Doesn't it stand to reason that part of the reason the government doesn't live up to its expectations is because we undermine it's functioning at every step? There's a very clear correlation from the New Deal era through today: the less government we have, the more we complain about the job it's doing. Well, duh--it's doing less.

The problem isn't big scary government, IMO (except where military and criminal justice system growth is concerned, because those things actually do pose real and immediate threats to personal liberty), it's specific bad political leaders--leaders like Nixon--and a dangerously uninformed and disengaged electorate.
posted by saulgoodman at 12:09 PM on August 21, 2009 [1 favorite]


damn. "it's --> its"
posted by saulgoodman at 12:10 PM on August 21, 2009


Also, my post was inspired by Jonathan Swift, after a fashion.

OM NOM NOM NOM TASTY POOR IRISH NOM NOM.
posted by rmd1023 at 12:54 PM on August 21, 2009 [2 favorites]


Rough Ashlar: During the New Deal and essentially up until the US entry in Vietnam and the Watergate scandal, American's polled consistently reported trusting and holding a favorable view of the US federal government

And exactly what does that have to do with actual honesty?

Are products like "The Black Panther Coloring Book" the result of honesty? How about Operation Northwoods? Hebert Hoover's 1956 COINTEL program?

The time frame you've stated was when the oil production of the US of A was growing and therefore the economy was able to grow with the debt based currency. As the cheap energy ends and things contract - the ability to service that debt based currency will end and those who wish to service that debt won't be able to do it via growth, but via taking from others. The squealing from the hogs that are having the fat cut from their ass has only just begun.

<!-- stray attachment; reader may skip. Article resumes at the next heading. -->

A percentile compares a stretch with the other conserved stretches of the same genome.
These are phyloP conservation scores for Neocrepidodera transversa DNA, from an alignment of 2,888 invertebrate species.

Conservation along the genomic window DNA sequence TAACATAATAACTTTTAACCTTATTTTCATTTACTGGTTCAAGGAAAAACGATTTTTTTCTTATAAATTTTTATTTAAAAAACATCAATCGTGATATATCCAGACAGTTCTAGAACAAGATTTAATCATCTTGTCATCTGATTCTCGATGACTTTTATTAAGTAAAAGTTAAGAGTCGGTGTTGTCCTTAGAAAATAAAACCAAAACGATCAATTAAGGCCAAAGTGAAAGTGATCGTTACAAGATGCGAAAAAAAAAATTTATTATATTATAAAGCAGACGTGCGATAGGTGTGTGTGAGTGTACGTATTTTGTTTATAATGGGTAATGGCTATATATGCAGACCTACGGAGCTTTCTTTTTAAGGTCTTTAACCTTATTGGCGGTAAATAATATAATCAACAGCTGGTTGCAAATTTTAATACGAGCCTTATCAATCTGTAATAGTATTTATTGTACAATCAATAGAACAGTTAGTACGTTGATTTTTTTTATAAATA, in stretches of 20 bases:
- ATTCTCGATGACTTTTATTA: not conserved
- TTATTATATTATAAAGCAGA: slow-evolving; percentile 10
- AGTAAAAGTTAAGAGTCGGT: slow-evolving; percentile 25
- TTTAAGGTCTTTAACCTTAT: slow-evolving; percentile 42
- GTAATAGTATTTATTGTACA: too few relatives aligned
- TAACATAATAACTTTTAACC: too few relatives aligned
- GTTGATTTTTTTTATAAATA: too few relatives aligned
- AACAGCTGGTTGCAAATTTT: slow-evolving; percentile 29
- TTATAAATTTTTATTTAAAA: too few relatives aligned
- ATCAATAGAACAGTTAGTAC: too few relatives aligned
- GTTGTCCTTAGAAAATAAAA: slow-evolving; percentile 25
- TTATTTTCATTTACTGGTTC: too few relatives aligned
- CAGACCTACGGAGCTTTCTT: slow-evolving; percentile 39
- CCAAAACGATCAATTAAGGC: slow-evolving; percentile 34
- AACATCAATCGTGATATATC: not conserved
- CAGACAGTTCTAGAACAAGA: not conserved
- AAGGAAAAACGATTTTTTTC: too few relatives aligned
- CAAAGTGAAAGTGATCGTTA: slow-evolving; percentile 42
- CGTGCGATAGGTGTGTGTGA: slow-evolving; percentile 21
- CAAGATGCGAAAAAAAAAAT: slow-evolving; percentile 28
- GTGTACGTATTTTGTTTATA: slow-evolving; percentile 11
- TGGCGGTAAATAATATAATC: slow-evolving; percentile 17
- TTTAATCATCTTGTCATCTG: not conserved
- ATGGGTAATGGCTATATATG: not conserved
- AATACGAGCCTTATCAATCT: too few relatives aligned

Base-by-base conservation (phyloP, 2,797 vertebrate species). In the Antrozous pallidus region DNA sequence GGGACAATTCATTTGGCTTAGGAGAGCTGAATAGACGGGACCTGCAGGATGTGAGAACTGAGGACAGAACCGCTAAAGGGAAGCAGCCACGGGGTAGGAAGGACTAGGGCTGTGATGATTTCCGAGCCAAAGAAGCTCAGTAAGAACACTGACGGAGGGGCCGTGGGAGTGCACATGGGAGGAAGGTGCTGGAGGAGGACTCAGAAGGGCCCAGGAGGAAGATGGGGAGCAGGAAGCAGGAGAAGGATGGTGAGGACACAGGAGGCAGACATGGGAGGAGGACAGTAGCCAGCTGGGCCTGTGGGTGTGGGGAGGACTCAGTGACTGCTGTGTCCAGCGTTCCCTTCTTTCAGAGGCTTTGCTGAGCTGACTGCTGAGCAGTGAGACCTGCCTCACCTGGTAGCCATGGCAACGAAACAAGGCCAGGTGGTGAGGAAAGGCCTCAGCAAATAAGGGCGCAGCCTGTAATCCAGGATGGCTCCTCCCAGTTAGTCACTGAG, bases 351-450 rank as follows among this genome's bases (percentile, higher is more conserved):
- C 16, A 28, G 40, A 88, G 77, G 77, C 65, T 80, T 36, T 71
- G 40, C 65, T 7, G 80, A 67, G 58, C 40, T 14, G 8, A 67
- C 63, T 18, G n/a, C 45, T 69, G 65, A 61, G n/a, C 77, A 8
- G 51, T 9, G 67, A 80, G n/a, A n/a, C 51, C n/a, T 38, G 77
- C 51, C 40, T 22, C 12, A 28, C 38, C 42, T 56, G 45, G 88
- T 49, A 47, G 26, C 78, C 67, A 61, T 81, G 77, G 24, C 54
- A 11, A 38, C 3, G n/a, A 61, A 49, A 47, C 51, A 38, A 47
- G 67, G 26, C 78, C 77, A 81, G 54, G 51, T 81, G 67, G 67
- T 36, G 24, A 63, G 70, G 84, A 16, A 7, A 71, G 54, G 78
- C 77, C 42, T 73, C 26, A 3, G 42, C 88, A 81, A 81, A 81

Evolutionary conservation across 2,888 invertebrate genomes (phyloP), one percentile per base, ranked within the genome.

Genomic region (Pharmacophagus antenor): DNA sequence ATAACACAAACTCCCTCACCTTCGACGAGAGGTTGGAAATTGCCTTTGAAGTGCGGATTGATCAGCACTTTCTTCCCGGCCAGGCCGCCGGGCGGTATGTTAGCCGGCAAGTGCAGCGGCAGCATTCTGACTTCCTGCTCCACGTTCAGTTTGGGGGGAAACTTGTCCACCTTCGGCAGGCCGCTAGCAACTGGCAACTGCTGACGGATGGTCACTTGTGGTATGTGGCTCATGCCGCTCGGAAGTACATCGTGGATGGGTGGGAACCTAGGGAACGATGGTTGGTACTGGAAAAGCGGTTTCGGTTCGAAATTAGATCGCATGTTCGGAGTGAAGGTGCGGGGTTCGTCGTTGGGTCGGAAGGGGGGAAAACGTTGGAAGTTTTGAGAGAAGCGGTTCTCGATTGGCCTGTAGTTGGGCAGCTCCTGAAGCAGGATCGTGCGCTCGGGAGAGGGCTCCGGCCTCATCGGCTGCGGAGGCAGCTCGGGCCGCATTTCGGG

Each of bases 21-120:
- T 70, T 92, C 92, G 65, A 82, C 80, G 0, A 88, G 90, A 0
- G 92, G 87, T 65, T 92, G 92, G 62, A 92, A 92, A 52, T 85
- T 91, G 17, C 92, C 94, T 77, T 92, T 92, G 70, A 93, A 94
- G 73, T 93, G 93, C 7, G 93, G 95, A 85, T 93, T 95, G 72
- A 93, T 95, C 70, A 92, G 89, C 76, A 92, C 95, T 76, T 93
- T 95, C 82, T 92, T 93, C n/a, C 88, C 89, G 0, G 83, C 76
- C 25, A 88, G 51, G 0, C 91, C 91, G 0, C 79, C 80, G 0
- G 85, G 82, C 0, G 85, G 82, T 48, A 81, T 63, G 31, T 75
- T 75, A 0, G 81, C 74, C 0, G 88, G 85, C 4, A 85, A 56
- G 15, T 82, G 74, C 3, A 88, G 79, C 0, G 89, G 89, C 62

disengaged electorate.

Given attempts to interact with FedGov result in form letters that do not even address your point in your communications - the electrorate is taught to disengauge - you, as even a voter, have no power.
posted by rough ashlar at 1:08 PM on August 21, 2009


Why do these little revelations only come *after* the fact -- and why do people still fall for the same old tricks over and over again?

Because the idea of having enough principled ethics to stand up and say "this is WRONG and I will not participate" has been abandoned in favor of making the quick, sure dollar now and fuck all afterwards. It seems to boil down to the old maxim, it is easier to ask for forgiveness than permission. In this instance, it was a cowardly act not to stand up to the direct manipulation of public fear in order to boost an election, but it wasn't illegal (unless someone wants to try Ridge for treason for lying to the American public and Congress, a tactic which may work). We are left with a legacy, and supporting evidence that we were screwed over, but no recourse.
posted by hippybear at 1:11 PM on August 21, 2009